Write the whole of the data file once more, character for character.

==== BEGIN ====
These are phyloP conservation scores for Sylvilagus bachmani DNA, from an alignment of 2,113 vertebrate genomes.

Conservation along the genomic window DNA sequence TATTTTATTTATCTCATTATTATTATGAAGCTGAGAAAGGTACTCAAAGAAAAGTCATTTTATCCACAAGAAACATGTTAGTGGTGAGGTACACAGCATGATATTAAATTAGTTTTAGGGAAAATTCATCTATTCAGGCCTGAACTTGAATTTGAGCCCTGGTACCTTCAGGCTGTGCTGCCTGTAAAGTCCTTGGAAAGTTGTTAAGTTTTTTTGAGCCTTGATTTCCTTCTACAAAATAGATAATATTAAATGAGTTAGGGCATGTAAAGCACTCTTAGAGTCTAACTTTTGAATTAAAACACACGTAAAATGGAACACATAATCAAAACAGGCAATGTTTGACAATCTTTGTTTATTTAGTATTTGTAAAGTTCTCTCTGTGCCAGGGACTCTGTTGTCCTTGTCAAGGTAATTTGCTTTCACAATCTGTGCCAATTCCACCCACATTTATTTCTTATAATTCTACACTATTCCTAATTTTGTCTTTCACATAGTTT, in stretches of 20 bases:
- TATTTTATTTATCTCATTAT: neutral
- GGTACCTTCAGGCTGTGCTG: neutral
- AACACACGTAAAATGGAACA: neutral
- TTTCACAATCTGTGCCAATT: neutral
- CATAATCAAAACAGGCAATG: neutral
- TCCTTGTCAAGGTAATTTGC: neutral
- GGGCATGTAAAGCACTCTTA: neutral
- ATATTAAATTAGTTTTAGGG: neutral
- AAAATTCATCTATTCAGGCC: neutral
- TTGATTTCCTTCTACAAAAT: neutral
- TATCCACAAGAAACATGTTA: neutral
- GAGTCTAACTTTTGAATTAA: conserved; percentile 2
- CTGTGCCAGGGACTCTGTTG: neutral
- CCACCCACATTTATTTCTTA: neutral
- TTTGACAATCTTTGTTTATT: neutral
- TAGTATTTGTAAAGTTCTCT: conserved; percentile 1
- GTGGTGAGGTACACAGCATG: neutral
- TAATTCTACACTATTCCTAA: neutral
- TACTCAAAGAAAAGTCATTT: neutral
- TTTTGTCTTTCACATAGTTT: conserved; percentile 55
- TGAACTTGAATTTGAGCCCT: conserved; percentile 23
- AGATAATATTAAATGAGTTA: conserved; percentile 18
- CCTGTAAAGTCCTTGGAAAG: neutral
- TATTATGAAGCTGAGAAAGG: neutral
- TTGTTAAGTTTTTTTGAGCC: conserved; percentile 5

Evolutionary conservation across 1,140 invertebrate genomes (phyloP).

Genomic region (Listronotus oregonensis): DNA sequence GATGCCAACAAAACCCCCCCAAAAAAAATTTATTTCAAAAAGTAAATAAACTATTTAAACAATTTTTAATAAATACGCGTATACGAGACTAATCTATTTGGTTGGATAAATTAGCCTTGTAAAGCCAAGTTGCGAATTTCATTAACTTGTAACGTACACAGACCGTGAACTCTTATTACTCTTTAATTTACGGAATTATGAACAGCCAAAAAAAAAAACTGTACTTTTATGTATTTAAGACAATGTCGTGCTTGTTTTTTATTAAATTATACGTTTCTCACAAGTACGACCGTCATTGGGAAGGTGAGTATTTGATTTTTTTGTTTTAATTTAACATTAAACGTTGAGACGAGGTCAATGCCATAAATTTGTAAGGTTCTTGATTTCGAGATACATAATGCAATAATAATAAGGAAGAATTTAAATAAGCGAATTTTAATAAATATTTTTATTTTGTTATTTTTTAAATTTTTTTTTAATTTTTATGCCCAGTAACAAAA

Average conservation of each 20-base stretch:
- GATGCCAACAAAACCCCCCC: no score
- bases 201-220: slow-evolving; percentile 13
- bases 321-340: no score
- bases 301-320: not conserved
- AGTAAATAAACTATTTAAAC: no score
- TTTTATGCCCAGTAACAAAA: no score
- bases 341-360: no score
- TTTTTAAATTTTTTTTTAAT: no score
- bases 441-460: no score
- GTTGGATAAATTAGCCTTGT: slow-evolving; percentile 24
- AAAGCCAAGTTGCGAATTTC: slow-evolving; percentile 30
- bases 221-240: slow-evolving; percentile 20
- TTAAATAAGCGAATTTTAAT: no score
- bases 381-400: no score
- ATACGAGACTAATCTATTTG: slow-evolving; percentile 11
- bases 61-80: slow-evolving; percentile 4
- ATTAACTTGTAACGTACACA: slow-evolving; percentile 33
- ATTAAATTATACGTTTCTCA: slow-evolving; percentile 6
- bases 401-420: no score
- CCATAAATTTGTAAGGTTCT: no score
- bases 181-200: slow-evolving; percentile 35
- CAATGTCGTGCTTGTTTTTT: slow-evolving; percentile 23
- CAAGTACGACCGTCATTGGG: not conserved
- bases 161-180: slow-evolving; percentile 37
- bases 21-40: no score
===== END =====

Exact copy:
These are phyloP conservation scores for Sylvilagus bachmani DNA, from an alignment of 2,113 vertebrate genomes.

Conservation along the genomic window DNA sequence TATTTTATTTATCTCATTATTATTATGAAGCTGAGAAAGGTACTCAAAGAAAAGTCATTTTATCCACAAGAAACATGTTAGTGGTGAGGTACACAGCATGATATTAAATTAGTTTTAGGGAAAATTCATCTATTCAGGCCTGAACTTGAATTTGAGCCCTGGTACCTTCAGGCTGTGCTGCCTGTAAAGTCCTTGGAAAGTTGTTAAGTTTTTTTGAGCCTTGATTTCCTTCTACAAAATAGATAATATTAAATGAGTTAGGGCATGTAAAGCACTCTTAGAGTCTAACTTTTGAATTAAAACACACGTAAAATGGAACACATAATCAAAACAGGCAATGTTTGACAATCTTTGTTTATTTAGTATTTGTAAAGTTCTCTCTGTGCCAGGGACTCTGTTGTCCTTGTCAAGGTAATTTGCTTTCACAATCTGTGCCAATTCCACCCACATTTATTTCTTATAATTCTACACTATTCCTAATTTTGTCTTTCACATAGTTT, in stretches of 20 bases:
- TATTTTATTTATCTCATTAT: neutral
- GGTACCTTCAGGCTGTGCTG: neutral
- AACACACGTAAAATGGAACA: neutral
- TTTCACAATCTGTGCCAATT: neutral
- CATAATCAAAACAGGCAATG: neutral
- TCCTTGTCAAGGTAATTTGC: neutral
- GGGCATGTAAAGCACTCTTA: neutral
- ATATTAAATTAGTTTTAGGG: neutral
- AAAATTCATCTATTCAGGCC: neutral
- TTGATTTCCTTCTACAAAAT: neutral
- TATCCACAAGAAACATGTTA: neutral
- GAGTCTAACTTTTGAATTAA: conserved; percentile 2
- CTGTGCCAGGGACTCTGTTG: neutral
- CCACCCACATTTATTTCTTA: neutral
- TTTGACAATCTTTGTTTATT: neutral
- TAGTATTTGTAAAGTTCTCT: conserved; percentile 1
- GTGGTGAGGTACACAGCATG: neutral
- TAATTCTACACTATTCCTAA: neutral
- TACTCAAAGAAAAGTCATTT: neutral
- TTTTGTCTTTCACATAGTTT: conserved; percentile 55
- TGAACTTGAATTTGAGCCCT: conserved; percentile 23
- AGATAATATTAAATGAGTTA: conserved; percentile 18
- CCTGTAAAGTCCTTGGAAAG: neutral
- TATTATGAAGCTGAGAAAGG: neutral
- TTGTTAAGTTTTTTTGAGCC: conserved; percentile 5

Evolutionary conservation across 1,140 invertebrate genomes (phyloP).

Genomic region (Listronotus oregonensis): DNA sequence GATGCCAACAAAACCCCCCCAAAAAAAATTTATTTCAAAAAGTAAATAAACTATTTAAACAATTTTTAATAAATACGCGTATACGAGACTAATCTATTTGGTTGGATAAATTAGCCTTGTAAAGCCAAGTTGCGAATTTCATTAACTTGTAACGTACACAGACCGTGAACTCTTATTACTCTTTAATTTACGGAATTATGAACAGCCAAAAAAAAAAACTGTACTTTTATGTATTTAAGACAATGTCGTGCTTGTTTTTTATTAAATTATACGTTTCTCACAAGTACGACCGTCATTGGGAAGGTGAGTATTTGATTTTTTTGTTTTAATTTAACATTAAACGTTGAGACGAGGTCAATGCCATAAATTTGTAAGGTTCTTGATTTCGAGATACATAATGCAATAATAATAAGGAAGAATTTAAATAAGCGAATTTTAATAAATATTTTTATTTTGTTATTTTTTAAATTTTTTTTTAATTTTTATGCCCAGTAACAAAA

Average conservation of each 20-base stretch:
- GATGCCAACAAAACCCCCCC: no score
- bases 201-220: slow-evolving; percentile 13
- bases 321-340: no score
- bases 301-320: not conserved
- AGTAAATAAACTATTTAAAC: no score
- TTTTATGCCCAGTAACAAAA: no score
- bases 341-360: no score
- TTTTTAAATTTTTTTTTAAT: no score
- bases 441-460: no score
- GTTGGATAAATTAGCCTTGT: slow-evolving; percentile 24
- AAAGCCAAGTTGCGAATTTC: slow-evolving; percentile 30
- bases 221-240: slow-evolving; percentile 20
- TTAAATAAGCGAATTTTAAT: no score
- bases 381-400: no score
- ATACGAGACTAATCTATTTG: slow-evolving; percentile 11
- bases 61-80: slow-evolving; percentile 4
- ATTAACTTGTAACGTACACA: slow-evolving; percentile 33
- ATTAAATTATACGTTTCTCA: slow-evolving; percentile 6
- bases 401-420: no score
- CCATAAATTTGTAAGGTTCT: no score
- bases 181-200: slow-evolving; percentile 35
- CAATGTCGTGCTTGTTTTTT: slow-evolving; percentile 23
- CAAGTACGACCGTCATTGGG: not conserved
- bases 161-180: slow-evolving; percentile 37
- bases 21-40: no score